The clay is always the same. Brown, cold and in some kind of geometric shape. It’s manufactured by the ton, or in tons, as I am not up on just exactly how clay is made or mined or if it drops down from the sky. And you can’t say that no two pieces of clay are alike because they most definitely exactly are alike.
It’s what you do with your clay that counts.
At first embrace, clay is hard. It has angles and planes that are rigid and exude no life. It has no beauty. A mere shape with any clue to its inner value well hidden. It’s the artist’s eye that sees the worth of clay. And clay is cold. In its most elemental form, it does not produce its own heat. It’s only when a skilled artist begins to gently work the clay does it finally warm. Untouched clay is dormant and waiting for the gentle hand of the artist to bring it to life.
Some clay is fortunate and is molded by the gentle and loving artist. This clay becomes beautiful; its beauty enduring long after both artist and work of art are gone. It is spoken of in hushed, reverent tones and all can agree that while the artist created a beautiful work of art, the work of art made a beautiful artist. They play off each other like shadow and light and the world is a better place because artist met clay.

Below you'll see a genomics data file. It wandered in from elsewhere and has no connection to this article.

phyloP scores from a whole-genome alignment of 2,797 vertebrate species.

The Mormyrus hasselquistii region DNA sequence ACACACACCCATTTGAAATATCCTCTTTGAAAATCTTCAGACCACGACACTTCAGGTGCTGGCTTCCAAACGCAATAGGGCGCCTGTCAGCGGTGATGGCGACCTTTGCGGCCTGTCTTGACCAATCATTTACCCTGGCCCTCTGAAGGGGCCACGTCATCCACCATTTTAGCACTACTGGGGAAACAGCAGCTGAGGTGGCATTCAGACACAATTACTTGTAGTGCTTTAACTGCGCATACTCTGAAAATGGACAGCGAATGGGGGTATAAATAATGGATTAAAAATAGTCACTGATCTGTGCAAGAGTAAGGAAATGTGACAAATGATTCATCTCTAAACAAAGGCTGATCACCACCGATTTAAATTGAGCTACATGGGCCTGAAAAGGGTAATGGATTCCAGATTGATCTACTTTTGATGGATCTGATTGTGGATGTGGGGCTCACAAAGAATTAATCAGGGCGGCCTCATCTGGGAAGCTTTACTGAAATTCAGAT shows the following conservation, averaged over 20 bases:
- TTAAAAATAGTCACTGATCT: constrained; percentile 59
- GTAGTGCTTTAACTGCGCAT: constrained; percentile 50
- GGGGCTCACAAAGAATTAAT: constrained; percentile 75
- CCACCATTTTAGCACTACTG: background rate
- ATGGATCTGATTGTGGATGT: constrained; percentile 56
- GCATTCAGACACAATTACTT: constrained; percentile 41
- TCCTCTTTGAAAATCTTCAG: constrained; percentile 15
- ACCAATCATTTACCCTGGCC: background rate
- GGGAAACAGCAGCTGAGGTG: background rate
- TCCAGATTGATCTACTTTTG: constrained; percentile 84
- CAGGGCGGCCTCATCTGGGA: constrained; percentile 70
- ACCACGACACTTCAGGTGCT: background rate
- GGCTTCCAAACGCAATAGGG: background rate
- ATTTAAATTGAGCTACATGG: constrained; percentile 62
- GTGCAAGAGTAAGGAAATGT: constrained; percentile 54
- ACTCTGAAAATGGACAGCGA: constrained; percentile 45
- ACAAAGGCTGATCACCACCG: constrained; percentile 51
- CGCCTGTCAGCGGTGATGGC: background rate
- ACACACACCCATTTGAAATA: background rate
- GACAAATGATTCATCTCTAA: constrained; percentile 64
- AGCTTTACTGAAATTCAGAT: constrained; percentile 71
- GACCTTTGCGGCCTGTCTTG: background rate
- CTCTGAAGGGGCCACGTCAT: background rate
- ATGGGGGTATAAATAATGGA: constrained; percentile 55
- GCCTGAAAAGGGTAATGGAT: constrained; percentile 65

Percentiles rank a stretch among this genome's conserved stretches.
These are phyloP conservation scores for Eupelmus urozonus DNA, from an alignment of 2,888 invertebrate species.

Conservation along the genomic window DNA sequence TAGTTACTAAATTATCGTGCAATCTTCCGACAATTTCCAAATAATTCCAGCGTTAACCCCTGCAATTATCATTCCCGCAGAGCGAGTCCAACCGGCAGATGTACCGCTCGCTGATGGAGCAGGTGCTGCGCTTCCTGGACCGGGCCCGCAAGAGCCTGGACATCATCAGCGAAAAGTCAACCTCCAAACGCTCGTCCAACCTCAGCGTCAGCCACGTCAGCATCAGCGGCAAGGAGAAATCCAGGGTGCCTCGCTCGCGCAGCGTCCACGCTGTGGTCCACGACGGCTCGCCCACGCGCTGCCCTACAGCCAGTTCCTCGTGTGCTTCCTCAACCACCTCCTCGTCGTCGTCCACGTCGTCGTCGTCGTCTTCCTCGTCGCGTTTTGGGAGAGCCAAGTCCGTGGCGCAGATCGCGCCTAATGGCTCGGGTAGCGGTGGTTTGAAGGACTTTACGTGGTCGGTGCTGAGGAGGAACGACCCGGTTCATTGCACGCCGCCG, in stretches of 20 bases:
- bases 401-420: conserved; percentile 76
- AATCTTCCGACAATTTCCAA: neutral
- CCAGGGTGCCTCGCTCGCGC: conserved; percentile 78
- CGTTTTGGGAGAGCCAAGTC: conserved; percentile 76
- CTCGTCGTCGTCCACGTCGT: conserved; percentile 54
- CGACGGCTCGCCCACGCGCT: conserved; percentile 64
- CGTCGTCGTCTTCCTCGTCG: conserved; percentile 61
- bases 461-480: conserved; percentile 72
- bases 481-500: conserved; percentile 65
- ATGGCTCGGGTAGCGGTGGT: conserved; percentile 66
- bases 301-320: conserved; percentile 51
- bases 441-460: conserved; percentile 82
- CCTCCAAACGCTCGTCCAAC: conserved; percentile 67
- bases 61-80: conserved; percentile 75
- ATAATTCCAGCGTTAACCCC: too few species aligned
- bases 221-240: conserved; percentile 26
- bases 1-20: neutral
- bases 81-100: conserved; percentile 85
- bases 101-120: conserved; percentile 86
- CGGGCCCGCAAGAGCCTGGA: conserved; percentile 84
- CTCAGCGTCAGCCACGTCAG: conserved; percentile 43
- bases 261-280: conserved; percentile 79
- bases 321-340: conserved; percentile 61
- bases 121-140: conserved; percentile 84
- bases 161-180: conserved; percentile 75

The unfortunate hunk of clay falls into the hands of a selfish and vindictive artist who molds a work of ugliness and darkness that is the perfect reflection of himself. He is harsh with his clay, pointing out its imperfections and flaws. With cold and rough hands, the artist abuses the clay, never allowing its inner beauty to be revealed. In the end, the clay is cold and dry and without life. The artist blames the clay for the failure and both artist and work are quickly forgotten.
The good artist recognizes the beauty long before the clay reveals it while the bad artist never sees the beauty that is right before his eyes.
Be the good artist in all things.
Love and peace.